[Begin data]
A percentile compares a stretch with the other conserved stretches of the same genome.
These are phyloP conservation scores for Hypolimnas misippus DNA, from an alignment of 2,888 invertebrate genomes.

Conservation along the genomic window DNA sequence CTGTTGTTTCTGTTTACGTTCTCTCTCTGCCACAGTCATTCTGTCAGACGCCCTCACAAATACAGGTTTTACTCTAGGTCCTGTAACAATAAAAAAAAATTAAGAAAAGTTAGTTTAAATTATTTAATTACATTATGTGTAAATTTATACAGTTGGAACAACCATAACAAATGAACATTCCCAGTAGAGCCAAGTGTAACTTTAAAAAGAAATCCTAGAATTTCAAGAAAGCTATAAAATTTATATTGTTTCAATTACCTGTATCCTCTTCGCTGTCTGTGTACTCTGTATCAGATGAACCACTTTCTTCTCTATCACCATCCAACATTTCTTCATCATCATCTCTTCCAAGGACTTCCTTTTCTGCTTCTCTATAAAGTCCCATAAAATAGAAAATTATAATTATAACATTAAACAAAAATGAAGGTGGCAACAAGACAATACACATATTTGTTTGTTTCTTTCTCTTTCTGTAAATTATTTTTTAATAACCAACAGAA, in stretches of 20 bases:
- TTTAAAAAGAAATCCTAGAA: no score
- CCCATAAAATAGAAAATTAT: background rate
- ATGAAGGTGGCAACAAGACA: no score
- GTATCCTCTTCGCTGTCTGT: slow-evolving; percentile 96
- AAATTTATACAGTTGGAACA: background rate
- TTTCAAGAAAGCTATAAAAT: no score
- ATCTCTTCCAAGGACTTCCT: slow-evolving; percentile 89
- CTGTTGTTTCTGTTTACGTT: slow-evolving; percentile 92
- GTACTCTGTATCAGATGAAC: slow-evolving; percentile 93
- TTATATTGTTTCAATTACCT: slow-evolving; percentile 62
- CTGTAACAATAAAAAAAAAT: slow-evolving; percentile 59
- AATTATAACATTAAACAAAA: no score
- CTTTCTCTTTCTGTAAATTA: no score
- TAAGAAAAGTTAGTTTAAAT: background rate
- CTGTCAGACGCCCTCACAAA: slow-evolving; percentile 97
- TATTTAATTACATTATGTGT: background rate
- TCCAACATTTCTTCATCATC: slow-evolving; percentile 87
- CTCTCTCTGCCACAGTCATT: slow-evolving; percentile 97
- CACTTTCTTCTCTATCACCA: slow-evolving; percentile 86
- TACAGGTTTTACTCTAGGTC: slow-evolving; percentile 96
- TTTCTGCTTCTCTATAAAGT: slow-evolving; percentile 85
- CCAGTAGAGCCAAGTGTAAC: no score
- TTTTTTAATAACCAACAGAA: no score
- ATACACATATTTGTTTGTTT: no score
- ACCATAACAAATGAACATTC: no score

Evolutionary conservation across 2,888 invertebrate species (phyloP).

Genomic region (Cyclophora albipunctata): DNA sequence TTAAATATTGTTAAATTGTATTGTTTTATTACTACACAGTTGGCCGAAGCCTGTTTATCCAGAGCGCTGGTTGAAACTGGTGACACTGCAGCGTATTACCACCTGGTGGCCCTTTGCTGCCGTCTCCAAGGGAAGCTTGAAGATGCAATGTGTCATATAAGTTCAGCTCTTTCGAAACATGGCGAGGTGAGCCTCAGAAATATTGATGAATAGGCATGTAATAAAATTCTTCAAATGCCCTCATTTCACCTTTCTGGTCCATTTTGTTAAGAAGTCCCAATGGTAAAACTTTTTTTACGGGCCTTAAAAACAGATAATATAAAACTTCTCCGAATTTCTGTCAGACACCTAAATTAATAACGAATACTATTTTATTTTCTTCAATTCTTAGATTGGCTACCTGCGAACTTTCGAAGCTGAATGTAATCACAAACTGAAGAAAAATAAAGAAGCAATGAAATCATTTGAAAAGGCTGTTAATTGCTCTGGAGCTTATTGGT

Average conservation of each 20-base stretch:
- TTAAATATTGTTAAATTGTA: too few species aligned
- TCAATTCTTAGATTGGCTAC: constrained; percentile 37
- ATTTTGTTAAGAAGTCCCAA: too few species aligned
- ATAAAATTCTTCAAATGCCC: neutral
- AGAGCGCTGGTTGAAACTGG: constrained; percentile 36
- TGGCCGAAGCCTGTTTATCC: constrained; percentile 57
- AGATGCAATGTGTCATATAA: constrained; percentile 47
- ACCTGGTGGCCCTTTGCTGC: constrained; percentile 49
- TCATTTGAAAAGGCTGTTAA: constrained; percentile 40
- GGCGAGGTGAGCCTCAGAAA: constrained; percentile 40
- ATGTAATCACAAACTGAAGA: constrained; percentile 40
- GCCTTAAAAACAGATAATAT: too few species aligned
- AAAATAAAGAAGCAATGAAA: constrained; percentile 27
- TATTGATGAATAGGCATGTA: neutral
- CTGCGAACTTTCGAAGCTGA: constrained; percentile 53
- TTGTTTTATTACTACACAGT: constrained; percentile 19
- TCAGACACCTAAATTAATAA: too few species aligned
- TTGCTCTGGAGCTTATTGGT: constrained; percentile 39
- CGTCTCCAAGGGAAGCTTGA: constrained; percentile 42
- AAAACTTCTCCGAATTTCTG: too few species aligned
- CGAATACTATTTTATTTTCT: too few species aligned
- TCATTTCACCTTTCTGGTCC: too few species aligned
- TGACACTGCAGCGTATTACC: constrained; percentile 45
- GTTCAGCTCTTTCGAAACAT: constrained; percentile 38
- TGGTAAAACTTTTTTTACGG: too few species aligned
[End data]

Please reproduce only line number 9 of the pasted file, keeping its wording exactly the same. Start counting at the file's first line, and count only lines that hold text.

- TTTCAAGAAAGCTATAAAAT: no score